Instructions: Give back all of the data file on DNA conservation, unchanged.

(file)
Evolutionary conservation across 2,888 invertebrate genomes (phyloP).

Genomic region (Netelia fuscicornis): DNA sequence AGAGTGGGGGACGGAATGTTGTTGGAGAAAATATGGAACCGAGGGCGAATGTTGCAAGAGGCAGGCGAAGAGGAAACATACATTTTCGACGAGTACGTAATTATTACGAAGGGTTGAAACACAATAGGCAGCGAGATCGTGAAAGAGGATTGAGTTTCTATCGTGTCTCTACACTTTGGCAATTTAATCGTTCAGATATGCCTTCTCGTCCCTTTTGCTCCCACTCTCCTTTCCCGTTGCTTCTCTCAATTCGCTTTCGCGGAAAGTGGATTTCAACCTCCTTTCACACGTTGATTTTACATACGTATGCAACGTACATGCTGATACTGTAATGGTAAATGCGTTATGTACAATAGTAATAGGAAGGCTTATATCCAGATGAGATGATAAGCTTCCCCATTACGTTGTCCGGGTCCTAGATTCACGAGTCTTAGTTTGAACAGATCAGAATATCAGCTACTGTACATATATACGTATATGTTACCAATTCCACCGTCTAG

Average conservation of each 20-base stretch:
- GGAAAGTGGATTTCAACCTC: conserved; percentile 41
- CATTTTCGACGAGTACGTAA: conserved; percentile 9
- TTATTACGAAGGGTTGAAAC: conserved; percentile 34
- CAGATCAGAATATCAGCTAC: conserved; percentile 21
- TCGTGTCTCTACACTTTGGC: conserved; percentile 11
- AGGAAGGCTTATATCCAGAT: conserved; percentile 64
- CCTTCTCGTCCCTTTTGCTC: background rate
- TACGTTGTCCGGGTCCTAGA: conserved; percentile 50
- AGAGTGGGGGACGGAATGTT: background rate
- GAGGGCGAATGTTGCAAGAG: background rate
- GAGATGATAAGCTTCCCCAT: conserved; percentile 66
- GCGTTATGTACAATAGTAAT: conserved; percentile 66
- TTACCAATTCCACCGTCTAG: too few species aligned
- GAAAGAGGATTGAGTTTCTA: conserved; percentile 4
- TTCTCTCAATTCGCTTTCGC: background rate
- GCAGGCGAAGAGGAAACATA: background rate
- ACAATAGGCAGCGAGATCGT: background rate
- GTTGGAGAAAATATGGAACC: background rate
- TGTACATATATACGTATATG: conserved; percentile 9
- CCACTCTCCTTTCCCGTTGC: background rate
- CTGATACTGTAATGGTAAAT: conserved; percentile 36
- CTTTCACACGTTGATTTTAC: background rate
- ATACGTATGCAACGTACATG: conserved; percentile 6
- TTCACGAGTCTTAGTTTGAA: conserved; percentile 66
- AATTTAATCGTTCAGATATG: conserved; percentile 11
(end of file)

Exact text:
Evolutionary conservation across 2,888 invertebrate genomes (phyloP).

Genomic region (Netelia fuscicornis): DNA sequence AGAGTGGGGGACGGAATGTTGTTGGAGAAAATATGGAACCGAGGGCGAATGTTGCAAGAGGCAGGCGAAGAGGAAACATACATTTTCGACGAGTACGTAATTATTACGAAGGGTTGAAACACAATAGGCAGCGAGATCGTGAAAGAGGATTGAGTTTCTATCGTGTCTCTACACTTTGGCAATTTAATCGTTCAGATATGCCTTCTCGTCCCTTTTGCTCCCACTCTCCTTTCCCGTTGCTTCTCTCAATTCGCTTTCGCGGAAAGTGGATTTCAACCTCCTTTCACACGTTGATTTTACATACGTATGCAACGTACATGCTGATACTGTAATGGTAAATGCGTTATGTACAATAGTAATAGGAAGGCTTATATCCAGATGAGATGATAAGCTTCCCCATTACGTTGTCCGGGTCCTAGATTCACGAGTCTTAGTTTGAACAGATCAGAATATCAGCTACTGTACATATATACGTATATGTTACCAATTCCACCGTCTAG

Average conservation of each 20-base stretch:
- GGAAAGTGGATTTCAACCTC: conserved; percentile 41
- CATTTTCGACGAGTACGTAA: conserved; percentile 9
- TTATTACGAAGGGTTGAAAC: conserved; percentile 34
- CAGATCAGAATATCAGCTAC: conserved; percentile 21
- TCGTGTCTCTACACTTTGGC: conserved; percentile 11
- AGGAAGGCTTATATCCAGAT: conserved; percentile 64
- CCTTCTCGTCCCTTTTGCTC: background rate
- TACGTTGTCCGGGTCCTAGA: conserved; percentile 50
- AGAGTGGGGGACGGAATGTT: background rate
- GAGGGCGAATGTTGCAAGAG: background rate
- GAGATGATAAGCTTCCCCAT: conserved; percentile 66
- GCGTTATGTACAATAGTAAT: conserved; percentile 66
- TTACCAATTCCACCGTCTAG: too few species aligned
- GAAAGAGGATTGAGTTTCTA: conserved; percentile 4
- TTCTCTCAATTCGCTTTCGC: background rate
- GCAGGCGAAGAGGAAACATA: background rate
- ACAATAGGCAGCGAGATCGT: background rate
- GTTGGAGAAAATATGGAACC: background rate
- TGTACATATATACGTATATG: conserved; percentile 9
- CCACTCTCCTTTCCCGTTGC: background rate
- CTGATACTGTAATGGTAAAT: conserved; percentile 36
- CTTTCACACGTTGATTTTAC: background rate
- ATACGTATGCAACGTACATG: conserved; percentile 6
- TTCACGAGTCTTAGTTTGAA: conserved; percentile 66
- AATTTAATCGTTCAGATATG: conserved; percentile 11